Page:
In my program I have a function that performs the fast Fourier transform. I know there are very good implementations freely available, but this is a learning thing so I don't want to use those. I ended up finding this comment with the following implementation (it originated from the Italian entry for the FFT):

```
void transform(complex<double>* f, int N) //
{
ordina(f, N); //first: reverse order
complex<double> *W;
W = (complex<double> *)malloc(N / 2 * sizeof(complex<double>));
W[1] = polar(1., -2. * M_PI / N);
W[0] = 1;
for(int i = 2; i < N / 2; i++)
W[i] = pow(W[1], i);
int n = 1;
int a = N / 2;
for(int j = 0; j < log2(N); j++) {
for(int k = 0; k < N; k++) {
if(!(k & n)) {
complex<double> temp = f[k];
complex<double> Temp = W[(k * a) % (n * a)] * f[k + n];
f[k] = temp + Temp;
f[k + n] = temp - Temp;
}
}
n *= 2;
a = a / 2;
}
free(W);
}
```

I've made a lot of changes by now but this was my starting point. One of the changes I made was to not cache the twiddle factors, because I decided to see if it's needed first. Now I've decided I do want to cache them. The way this implementation seems to do it is it has this array `W`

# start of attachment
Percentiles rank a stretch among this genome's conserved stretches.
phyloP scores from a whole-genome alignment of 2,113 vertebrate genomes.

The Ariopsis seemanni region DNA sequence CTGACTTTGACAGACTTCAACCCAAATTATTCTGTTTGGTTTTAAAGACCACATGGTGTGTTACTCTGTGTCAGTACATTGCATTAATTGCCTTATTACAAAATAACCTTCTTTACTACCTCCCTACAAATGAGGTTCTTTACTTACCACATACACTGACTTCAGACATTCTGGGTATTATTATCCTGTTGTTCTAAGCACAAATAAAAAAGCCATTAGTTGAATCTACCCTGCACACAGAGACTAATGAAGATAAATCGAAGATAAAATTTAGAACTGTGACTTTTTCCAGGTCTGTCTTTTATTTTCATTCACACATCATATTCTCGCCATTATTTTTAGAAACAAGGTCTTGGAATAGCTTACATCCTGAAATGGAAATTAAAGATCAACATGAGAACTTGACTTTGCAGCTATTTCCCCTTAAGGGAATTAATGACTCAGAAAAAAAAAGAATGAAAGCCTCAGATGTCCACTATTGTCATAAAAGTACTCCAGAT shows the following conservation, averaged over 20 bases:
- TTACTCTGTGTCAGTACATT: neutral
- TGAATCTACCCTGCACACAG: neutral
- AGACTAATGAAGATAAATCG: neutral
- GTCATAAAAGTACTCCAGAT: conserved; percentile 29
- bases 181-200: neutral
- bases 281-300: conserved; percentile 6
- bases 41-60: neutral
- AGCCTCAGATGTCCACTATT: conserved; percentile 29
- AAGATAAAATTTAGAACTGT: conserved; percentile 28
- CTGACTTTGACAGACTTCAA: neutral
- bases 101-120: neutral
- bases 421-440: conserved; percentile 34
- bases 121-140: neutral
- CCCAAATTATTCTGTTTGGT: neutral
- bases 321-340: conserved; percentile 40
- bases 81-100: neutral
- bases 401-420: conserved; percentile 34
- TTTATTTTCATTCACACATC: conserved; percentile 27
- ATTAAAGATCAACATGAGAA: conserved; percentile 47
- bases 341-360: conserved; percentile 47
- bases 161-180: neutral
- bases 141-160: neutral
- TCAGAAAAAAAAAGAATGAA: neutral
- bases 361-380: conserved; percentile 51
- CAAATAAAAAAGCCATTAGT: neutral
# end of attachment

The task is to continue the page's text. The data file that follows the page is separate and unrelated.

of length `N/2`

, where every index `k`

has the value . What I don't understand is this expression:

`W[(k * a) % (n * a)]`

Note that `n * a`

is always equal to `N/2`

. I get that this is supposed to be equal to , and I can see that , which this relies on. I also get that modulo can be used here because the twiddle factors are cyclic. But there's one thing I don't get: this is a length-N DFT, and yet only `N/2`

twiddle factors are ever calculated. Shouldn't the array be of length N, and the modulo should be by N?